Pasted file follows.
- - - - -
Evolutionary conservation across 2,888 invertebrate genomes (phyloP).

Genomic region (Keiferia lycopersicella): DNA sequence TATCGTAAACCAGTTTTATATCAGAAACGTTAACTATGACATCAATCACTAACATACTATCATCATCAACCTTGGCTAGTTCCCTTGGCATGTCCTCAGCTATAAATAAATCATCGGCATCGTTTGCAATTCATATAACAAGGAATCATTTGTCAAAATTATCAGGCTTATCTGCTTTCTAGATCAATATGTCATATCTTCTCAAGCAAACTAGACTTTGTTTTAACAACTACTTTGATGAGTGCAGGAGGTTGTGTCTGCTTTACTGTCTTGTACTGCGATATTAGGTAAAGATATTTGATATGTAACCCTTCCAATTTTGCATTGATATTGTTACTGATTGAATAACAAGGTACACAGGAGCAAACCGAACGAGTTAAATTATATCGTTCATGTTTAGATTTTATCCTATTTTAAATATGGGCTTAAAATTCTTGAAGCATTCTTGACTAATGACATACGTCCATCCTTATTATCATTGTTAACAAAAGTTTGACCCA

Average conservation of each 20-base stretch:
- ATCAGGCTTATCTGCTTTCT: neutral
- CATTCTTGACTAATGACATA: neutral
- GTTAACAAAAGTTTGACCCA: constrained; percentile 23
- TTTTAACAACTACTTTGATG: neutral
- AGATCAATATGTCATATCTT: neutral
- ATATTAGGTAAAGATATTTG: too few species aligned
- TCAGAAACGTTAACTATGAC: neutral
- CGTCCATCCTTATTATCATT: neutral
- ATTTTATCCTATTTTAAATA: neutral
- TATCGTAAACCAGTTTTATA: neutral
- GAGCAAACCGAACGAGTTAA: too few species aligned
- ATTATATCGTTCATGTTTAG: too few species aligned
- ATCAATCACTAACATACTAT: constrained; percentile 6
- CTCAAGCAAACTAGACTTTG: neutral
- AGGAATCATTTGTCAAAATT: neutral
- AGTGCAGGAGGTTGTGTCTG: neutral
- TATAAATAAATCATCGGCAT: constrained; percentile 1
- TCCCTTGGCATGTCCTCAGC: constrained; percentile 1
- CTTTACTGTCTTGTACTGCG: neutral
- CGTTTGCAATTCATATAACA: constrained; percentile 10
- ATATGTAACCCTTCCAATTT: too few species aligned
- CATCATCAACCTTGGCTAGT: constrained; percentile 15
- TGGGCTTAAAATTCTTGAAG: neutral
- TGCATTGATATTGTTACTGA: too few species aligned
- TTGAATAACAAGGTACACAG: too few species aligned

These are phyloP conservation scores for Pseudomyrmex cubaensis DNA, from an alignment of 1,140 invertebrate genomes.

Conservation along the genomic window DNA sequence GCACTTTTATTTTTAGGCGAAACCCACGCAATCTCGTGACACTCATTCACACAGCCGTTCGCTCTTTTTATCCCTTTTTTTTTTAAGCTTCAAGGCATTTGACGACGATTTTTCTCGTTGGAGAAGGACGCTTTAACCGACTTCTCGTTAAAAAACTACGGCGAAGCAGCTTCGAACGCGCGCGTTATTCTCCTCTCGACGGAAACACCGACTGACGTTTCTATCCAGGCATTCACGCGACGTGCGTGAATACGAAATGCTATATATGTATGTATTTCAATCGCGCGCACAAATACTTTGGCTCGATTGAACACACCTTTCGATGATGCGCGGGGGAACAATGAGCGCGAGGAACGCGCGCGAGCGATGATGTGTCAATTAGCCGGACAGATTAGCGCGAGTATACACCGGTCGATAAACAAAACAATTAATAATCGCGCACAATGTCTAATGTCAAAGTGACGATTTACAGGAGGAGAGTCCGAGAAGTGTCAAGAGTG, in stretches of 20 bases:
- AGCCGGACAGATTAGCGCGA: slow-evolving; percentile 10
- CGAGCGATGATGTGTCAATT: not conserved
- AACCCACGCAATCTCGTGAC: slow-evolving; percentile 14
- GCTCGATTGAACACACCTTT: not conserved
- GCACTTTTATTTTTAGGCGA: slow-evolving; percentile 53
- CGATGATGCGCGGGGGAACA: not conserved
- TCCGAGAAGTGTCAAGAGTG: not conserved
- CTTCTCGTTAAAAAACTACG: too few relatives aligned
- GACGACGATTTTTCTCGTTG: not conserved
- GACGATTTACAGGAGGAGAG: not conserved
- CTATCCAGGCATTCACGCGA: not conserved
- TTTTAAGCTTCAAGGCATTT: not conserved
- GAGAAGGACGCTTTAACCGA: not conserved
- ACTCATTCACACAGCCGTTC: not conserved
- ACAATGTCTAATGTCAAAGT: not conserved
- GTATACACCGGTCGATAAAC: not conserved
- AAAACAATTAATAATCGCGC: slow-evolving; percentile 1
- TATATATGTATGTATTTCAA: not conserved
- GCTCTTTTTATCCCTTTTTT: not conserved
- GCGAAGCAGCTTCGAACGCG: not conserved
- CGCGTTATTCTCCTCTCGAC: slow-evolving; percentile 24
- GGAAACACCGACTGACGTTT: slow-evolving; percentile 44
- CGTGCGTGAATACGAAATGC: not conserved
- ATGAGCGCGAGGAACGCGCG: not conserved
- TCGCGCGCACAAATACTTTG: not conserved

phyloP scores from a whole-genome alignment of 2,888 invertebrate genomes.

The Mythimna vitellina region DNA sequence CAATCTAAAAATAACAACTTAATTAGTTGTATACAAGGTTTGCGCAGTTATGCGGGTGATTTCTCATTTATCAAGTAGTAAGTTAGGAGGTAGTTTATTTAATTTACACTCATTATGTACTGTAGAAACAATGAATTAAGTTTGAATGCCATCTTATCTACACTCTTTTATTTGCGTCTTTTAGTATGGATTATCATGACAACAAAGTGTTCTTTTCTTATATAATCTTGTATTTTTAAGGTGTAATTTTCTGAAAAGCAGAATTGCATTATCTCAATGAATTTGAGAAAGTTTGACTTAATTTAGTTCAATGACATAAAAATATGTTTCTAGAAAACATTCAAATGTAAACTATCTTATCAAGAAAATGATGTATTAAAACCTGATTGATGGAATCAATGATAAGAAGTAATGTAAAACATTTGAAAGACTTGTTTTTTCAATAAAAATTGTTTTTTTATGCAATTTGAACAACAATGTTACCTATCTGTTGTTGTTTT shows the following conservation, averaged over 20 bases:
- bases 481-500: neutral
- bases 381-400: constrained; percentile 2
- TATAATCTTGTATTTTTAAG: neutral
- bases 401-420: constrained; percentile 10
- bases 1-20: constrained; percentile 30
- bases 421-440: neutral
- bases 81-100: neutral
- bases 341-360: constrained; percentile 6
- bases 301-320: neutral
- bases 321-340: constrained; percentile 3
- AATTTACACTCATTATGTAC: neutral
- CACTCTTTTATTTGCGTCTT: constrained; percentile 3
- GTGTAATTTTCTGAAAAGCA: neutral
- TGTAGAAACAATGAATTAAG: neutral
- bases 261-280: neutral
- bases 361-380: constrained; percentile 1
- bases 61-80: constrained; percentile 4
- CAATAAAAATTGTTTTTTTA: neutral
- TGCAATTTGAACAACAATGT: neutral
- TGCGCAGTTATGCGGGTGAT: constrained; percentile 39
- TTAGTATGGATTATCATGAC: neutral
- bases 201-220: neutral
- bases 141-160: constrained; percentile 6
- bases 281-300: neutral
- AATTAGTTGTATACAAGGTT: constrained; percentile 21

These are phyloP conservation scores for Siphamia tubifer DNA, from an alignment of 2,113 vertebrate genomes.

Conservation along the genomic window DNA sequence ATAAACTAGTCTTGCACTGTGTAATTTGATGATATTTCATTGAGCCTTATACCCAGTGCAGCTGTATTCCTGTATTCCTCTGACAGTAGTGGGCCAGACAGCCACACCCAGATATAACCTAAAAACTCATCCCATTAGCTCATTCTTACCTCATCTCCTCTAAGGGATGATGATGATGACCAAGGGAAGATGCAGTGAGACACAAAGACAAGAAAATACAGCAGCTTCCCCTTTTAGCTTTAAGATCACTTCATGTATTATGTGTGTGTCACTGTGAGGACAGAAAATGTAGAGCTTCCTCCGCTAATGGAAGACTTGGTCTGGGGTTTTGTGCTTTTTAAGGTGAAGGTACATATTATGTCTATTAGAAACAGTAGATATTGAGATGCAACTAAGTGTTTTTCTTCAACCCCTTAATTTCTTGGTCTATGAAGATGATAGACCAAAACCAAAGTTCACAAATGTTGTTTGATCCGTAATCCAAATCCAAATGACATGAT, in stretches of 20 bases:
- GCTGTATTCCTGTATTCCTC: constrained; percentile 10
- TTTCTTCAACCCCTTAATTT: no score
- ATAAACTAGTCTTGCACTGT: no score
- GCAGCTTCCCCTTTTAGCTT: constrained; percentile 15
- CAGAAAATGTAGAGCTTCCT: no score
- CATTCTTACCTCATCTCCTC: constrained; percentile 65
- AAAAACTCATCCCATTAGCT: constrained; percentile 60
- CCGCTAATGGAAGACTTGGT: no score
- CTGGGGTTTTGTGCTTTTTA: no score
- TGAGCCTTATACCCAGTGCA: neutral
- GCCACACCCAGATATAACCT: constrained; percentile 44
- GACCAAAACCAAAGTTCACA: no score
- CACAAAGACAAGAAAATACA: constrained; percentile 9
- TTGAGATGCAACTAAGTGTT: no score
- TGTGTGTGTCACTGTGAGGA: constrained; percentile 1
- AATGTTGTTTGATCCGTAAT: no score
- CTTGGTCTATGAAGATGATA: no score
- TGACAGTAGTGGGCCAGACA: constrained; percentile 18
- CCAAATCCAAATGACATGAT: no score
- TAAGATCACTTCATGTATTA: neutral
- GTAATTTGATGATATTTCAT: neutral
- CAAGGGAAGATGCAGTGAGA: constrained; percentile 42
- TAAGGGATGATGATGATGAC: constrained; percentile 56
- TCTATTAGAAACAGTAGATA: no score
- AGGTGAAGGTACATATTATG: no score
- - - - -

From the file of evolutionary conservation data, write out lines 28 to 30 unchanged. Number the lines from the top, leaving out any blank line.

- TTGAATAACAAGGTACACAG: too few species aligned

These are phyloP conservation scores for Pseudomyrmex cubaensis DNA, from an alignment of 1,140 invertebrate genomes.

Conservation along the genomic window DNA sequence GCACTTTTATTTTTAGGCGAAACCCACGCAATCTCGTGACACTCATTCACACAGCCGTTCGCTCTTTTTATCCCTTTTTTTTTTAAGCTTCAAGGCATTTGACGACGATTTTTCTCGTTGGAGAAGGACGCTTTAACCGACTTCTCGTTAAAAAACTACGGCGAAGCAGCTTCGAACGCGCGCGTTATTCTCCTCTCGACGGAAACACCGACTGACGTTTCTATCCAGGCATTCACGCGACGTGCGTGAATACGAAATGCTATATATGTATGTATTTCAATCGCGCGCACAAATACTTTGGCTCGATTGAACACACCTTTCGATGATGCGCGGGGGAACAATGAGCGCGAGGAACGCGCGCGAGCGATGATGTGTCAATTAGCCGGACAGATTAGCGCGAGTATACACCGGTCGATAAACAAAACAATTAATAATCGCGCACAATGTCTAATGTCAAAGTGACGATTTACAGGAGGAGAGTCCGAGAAGTGTCAAGAGTG, in stretches of 20 bases: